Walsh School of Foreign Service

The Aftermath of Christchurch: Voices and Consequences

The Center for Australian, New Zealand and Pacific Studies in partnership with the Organizer Alwaleed Bin Talal Center For Muslim-Christian Understanding (ACMCU) announcement.

During Friday prayer on March 15, 2019 worshippers at the Al Noor Mosque and the Linwood Islamic Centre suffered a terrorist attack by an avowed white nationalist. Fifty people died in the attack and another forty injured. It was the largest mass shooting in New Zealand’s history. New Zealand Prime Minister Jacinda Ardern issued the “…strongest possible condemnation of the ideology for those who did this …” She said, “…we utterly reject and condemn…” the attackers. New Zealand, the Prime Minister said, is a place of “… diversity, kindness, compassion, a home for those who share our values, refuge for those who need it.”

The backstory to the unfolding of this tragedy can be found in the ethnic, racial, religious and migration experiences in both New Zealand and Australia, the home of the attacker. Looking to the future the tragedy also marks the start of a new chapter in how both New Zealanders and Australians see themselves. This panel discussion will highlight the perspectives of multiple individuals on the events leading up to and following the tragedy of March 15th.


  • Dr. Saleem H. Ali is an environmental planner whose research and practice focus on ways of resolving ecological conflicts through technical and social mechanisms, as well as exploring novel ways of peace-building between corporations, governments and communities. He holds the Blue and Gold Distinguished Professorship in Energy and the Environment at the University of Delaware, USA (commencing September 2016). He is also a Senior Fellow at Columbia University’s Centre on Sustainable Investment. Professor Ali has also held the Chair in Sustainable Resources Development at the University of Queensland’s Sustainable Minerals Institute in Brisbane, Australia (where he retains professorial affiliation). He has previously been a professor of environmental studies at the University of Vermont’s Rubenstein School of Natural Resources where he was founding director of the Institute for Environmental Diplomacy and Security. His books include “Treasures of the Earth: Need, Greed and a Sustainable Future,” (Yale Univ. Press); “Environmental Diplomacy (with Lawrence Susskind, Oxford Univ. Press), “Mining, the Environment and Indigenous Development Conflicts” (Univ. of Arizona Press) and “Islam and Education: Conflict and Conformity in Pakistan’s Madrassas” (Oxford Univ. Press). He has also authored over a hundred other peer-reviewed publications and been the editor of acclaimed anthologies including “Peace Parks: Conservation and Conflict Resolution” (MIT Press) and “Diplomacy on Ice: Energy and the Environment in the Arctic and Antarctic” (with R. Pincus, Yale Univ. Press).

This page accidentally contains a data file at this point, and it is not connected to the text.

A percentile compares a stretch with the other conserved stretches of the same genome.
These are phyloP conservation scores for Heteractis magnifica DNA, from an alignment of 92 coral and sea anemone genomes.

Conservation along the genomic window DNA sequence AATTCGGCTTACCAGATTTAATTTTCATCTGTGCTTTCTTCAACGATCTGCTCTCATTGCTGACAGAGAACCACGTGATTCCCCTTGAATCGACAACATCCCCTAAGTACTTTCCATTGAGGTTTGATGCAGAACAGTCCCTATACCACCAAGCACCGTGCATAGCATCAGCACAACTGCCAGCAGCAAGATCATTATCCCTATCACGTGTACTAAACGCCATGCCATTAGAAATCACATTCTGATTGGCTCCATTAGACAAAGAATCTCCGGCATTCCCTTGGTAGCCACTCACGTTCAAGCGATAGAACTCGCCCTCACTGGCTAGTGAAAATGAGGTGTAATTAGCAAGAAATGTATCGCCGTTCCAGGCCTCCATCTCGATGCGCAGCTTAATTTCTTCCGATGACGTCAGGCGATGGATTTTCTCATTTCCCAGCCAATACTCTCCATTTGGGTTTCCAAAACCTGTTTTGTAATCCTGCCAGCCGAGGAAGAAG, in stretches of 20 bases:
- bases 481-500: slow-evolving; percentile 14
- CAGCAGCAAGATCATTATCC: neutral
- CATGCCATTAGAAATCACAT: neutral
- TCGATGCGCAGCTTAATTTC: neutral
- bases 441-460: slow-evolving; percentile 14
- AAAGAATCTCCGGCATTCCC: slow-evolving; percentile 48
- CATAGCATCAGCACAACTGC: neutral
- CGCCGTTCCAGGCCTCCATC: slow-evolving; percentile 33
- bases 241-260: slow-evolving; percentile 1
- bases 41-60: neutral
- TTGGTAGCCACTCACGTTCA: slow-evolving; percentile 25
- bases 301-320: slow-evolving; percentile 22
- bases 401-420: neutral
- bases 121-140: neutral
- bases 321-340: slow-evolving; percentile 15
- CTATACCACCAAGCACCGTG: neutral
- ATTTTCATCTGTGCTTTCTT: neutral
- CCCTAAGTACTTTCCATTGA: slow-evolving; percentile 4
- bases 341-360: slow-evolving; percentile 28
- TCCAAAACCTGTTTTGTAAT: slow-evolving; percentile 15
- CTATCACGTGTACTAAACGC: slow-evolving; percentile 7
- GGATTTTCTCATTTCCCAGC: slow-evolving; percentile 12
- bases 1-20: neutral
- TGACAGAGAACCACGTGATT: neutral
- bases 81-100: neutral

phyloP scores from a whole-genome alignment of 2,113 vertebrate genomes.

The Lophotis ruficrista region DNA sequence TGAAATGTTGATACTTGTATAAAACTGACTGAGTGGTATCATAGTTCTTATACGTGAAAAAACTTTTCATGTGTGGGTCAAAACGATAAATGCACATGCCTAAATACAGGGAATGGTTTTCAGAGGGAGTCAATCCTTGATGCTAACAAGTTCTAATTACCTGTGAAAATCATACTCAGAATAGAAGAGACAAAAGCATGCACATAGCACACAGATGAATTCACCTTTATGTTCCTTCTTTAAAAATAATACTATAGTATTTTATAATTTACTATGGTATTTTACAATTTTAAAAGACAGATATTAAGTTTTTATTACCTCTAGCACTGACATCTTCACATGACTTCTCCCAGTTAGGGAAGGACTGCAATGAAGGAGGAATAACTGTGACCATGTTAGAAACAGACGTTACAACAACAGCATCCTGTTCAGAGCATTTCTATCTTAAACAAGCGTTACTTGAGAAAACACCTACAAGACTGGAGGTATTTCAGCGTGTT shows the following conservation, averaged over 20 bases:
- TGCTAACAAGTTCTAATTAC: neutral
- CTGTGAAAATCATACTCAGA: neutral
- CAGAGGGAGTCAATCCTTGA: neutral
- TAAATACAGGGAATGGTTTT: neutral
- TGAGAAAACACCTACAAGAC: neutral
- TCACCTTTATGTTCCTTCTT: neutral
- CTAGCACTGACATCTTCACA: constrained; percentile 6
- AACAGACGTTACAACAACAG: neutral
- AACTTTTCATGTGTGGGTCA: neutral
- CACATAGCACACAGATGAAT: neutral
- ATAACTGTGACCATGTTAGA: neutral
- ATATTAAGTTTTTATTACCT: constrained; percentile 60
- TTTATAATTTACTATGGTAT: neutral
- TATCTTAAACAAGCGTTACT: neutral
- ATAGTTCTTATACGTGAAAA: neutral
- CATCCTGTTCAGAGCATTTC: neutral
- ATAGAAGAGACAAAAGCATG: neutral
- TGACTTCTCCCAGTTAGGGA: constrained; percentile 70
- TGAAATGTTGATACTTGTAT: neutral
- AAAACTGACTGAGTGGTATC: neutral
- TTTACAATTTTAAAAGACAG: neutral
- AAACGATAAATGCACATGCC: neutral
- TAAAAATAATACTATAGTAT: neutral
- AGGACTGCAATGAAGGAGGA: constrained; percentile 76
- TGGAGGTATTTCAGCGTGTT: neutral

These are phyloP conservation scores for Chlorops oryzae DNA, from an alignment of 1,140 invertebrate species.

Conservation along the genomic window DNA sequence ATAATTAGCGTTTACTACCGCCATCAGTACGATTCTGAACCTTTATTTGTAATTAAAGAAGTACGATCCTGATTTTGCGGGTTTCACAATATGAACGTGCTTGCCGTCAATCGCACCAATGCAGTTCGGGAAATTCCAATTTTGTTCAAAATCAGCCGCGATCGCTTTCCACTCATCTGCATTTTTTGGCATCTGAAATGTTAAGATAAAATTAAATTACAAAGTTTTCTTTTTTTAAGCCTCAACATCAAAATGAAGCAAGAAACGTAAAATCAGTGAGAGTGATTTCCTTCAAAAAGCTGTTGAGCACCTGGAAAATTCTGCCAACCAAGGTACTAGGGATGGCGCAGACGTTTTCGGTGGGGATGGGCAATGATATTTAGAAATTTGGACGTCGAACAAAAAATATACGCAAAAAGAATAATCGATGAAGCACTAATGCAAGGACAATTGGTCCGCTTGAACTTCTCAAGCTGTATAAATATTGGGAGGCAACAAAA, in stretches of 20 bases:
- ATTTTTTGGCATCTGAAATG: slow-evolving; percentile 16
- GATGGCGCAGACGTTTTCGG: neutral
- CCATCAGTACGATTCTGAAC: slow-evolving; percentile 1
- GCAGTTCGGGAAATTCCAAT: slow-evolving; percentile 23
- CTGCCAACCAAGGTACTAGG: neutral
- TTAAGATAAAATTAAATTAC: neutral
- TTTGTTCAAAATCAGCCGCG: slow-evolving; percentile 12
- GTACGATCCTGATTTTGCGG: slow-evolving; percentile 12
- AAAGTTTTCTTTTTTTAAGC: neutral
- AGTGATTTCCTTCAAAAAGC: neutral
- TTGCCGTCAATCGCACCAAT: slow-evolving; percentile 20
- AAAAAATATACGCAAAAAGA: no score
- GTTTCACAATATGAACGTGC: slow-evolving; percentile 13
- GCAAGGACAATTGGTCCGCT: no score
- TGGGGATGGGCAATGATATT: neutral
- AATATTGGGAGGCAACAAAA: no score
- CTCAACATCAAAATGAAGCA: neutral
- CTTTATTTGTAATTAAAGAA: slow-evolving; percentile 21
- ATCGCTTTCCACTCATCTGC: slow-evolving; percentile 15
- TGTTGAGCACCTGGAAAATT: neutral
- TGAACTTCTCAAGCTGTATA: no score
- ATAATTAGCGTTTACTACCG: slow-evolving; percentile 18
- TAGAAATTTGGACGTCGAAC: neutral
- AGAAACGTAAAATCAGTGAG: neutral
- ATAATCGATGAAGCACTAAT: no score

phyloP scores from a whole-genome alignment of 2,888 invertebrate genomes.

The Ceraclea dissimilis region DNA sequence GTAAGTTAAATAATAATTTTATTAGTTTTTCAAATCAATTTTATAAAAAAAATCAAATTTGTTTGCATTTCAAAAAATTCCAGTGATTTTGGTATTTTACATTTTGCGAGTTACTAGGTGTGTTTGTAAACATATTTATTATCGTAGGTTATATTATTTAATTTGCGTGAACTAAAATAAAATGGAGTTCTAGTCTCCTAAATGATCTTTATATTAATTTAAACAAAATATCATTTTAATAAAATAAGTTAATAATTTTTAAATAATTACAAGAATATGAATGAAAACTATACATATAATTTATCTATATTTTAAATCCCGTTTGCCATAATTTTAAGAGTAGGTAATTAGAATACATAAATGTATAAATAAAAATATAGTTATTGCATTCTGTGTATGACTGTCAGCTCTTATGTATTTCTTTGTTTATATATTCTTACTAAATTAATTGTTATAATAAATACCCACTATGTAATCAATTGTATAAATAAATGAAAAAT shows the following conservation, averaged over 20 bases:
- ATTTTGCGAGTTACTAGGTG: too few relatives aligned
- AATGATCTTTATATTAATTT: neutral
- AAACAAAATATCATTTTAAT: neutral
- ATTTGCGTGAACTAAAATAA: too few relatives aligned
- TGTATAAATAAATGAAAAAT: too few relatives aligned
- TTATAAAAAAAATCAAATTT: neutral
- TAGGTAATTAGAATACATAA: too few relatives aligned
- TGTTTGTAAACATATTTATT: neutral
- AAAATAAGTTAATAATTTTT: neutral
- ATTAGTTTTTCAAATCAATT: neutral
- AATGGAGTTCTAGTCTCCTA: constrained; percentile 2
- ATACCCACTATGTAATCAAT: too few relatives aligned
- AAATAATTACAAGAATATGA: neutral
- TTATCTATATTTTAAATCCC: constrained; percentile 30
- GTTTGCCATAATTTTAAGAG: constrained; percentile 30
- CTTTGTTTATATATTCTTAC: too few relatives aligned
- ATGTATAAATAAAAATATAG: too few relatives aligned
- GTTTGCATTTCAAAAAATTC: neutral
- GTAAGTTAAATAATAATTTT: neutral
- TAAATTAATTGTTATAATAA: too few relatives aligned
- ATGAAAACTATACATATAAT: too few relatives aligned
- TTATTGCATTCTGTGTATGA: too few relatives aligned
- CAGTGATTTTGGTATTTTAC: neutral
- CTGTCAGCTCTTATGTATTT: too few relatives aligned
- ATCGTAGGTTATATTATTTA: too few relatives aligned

• Dr. Alan Tidwell, is Director of the Center for Australian, New Zealand and Pacific Studies at the Edmund A. Walsh School of Foreign Service, Georgetown University. Prior to joining Georgetown University, he was a program officer with the United States Institute of Peace, where he specialized in conflict resolution and capacity building in Southeast Asia. His work focused particularly on the peace processes in Mindanao and Aceh. Tidwell collaborated with scholars from these conflict-affected regions to develop conflict resolution curriculum programs. In 1992 Tidwell, a Washington D.C. native, moved to Sydney, Australia where he was a lecturer in the Centre for Conflict Resolution at Macquarie University. Later, he moved to Sydney University where he became the research director of the Australian Centre for American Studies. At Sydney University Tidwell focused on enhancing the Australian American relationship through research and public education. He returned to Macquarie University as a senior lecturer at the Graduate School of Management, specializing in conflict resolution and negotiation. He holds a PhD in international relations from the University of Kent, a Masters in professional ethics from the University of New South Wales, and a Masters degree in conflict management from George Mason University.
  • Dr. Claire Higgins, is a Senior Research Associate at the Kaldor Centre for International Refugee Law at UNSW Sydney. She is the author of Asylum by Boat: origins of Australia’s refugee policy (NewSouth, 2017), and holds a doctorate in History from the University of Oxford. Claire was a Fulbright Scholar at Georgetown University in 2018, and a Visiting Scholar at the European University Institute in 2017.

Click here to register for the event.